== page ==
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Job vacancies, spending data divide markets

By Charbel Kadib
3 minute read

The latest retail sales and job vacancy prints have cast further uncertainty over the Reserve Bank’s upcoming monetary policy decision.

Retail sales rose 0.7 per cent in May, well beyond market projections of a modest 0.1 per cent uptick, according to the Australian Bureau of Statistics (ABS).

In value terms, retailers raked in $35.5 billion in May, up slightly from $35.2 billion in April.

Ben Dorber, ABS head of retail statistics, said the May sales bump was driven by a rise in spending on food and discretionary goods.


“This latest rise reflected some resilience in spending with consumers taking advantage of larger than usual promotional activity and sales events for May,” he said.

The retail sales figures coincided with the release of the latest job vacancies data, which reported a 2 per cent decrease in May to approximately 431,600.

The sharper-than-expected uptick in retail sales and the decline in job vacancies are expected to complicate the Reserve Bank of Australia’s (RBA) monetary policy assessment next week, given yesterday’s (28 June) surprise print for the monthly consumer price index (CPI).

Headline inflation eased to 5.6 per cent, 0.5 percentage points lower than market projections of 6.1 per cent.

According to ANZ Research, the CPI surprise would not be enough to halt the RBA’s monetary policy tightening cycle.

The group acknowledged the bump in retail spending would not spark a rebound but said when combined with resilience in the labour market, the result may “outweigh” evidence of faster than expected disinflation.

“The latest retail sales and job vacancies data support the case for the RBA to hike 25 bp in July,” ANZ Research observed.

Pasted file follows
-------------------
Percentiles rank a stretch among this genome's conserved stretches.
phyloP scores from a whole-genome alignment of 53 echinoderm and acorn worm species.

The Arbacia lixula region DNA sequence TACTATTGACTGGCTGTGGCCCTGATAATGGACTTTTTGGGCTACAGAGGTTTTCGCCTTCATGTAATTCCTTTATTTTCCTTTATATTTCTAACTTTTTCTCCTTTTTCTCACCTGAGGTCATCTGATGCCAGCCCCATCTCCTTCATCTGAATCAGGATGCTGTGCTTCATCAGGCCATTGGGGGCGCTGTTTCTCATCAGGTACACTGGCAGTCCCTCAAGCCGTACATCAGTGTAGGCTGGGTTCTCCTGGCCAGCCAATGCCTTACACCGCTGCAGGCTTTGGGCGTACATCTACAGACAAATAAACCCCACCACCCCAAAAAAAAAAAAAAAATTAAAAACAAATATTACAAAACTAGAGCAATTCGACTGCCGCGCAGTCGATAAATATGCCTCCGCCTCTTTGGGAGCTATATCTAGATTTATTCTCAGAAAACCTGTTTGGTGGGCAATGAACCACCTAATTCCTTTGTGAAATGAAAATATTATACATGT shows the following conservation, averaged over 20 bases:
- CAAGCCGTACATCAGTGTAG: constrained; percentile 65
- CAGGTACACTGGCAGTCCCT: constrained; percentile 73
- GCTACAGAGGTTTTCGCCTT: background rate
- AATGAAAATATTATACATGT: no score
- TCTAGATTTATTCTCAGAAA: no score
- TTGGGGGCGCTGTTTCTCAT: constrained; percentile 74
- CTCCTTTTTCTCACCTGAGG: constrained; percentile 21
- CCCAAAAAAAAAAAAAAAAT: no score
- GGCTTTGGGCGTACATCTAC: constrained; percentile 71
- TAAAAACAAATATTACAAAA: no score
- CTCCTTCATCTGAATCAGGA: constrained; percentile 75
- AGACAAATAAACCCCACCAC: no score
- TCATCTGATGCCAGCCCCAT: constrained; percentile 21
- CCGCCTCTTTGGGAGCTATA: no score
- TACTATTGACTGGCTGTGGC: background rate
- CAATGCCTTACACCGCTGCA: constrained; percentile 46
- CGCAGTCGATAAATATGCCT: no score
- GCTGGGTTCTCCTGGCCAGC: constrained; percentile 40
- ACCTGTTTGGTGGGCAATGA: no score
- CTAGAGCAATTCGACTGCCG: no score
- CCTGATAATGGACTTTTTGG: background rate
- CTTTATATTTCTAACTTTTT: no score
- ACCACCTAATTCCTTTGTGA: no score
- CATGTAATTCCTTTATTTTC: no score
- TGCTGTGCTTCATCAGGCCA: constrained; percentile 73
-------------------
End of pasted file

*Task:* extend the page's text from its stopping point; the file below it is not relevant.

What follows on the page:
“Retail sales posed its strongest gain since January, and there are still more than 430,000 job vacancies in Australia.”

However, the Commonwealth Bank’s reaction to the retail sales and job vacancy prints was less hawkish, with the bank claiming it increases the likelihood of a rate pause in July.

CBA noted while retail sales growth was “solid”, it is underpinned by a “much softer” consumer context and may prelude weaker spending in the coming months.

Meanwhile, the dip in job vacancies points to “elevated but easing labour demand”.

“Given the above, we do not believe today’s figures will have a material impact on the RBA’s thinking for the July board meeting, with inflation figures taking priority,” CBA observed.

“While it will be a close call, we anticipate the RBA will leave the cash rate steady at 4.1 per cent before delivering a final 25 bp hike to 4.35 per cent in August.”

The RBA’s next monetary policy board meeting is scheduled for Tuesday, 4 July.

Minutes from the June meeting revealed the RBA’s decision to hike was “finely balanced”.

According to Robert Carnell, regional head of Asia-Pacific research at ING Economics, May’s “dramatic” CPI result should all but lock in a pause.

“If the June Reserve Bank of Australia rate decision was a finely balanced one, pushed over the edge by a spike in April’s inflation to 6.8 per cent, then by the same logic, the plunge in inflation in May should result in a ‘hold’ decision in July,” he observed.

Job vacancies, spending data divide markets

The latest retail sales and job vacancy prints have cast further uncertainty over the Reserve Bank’s upcoming monetary policy decision.

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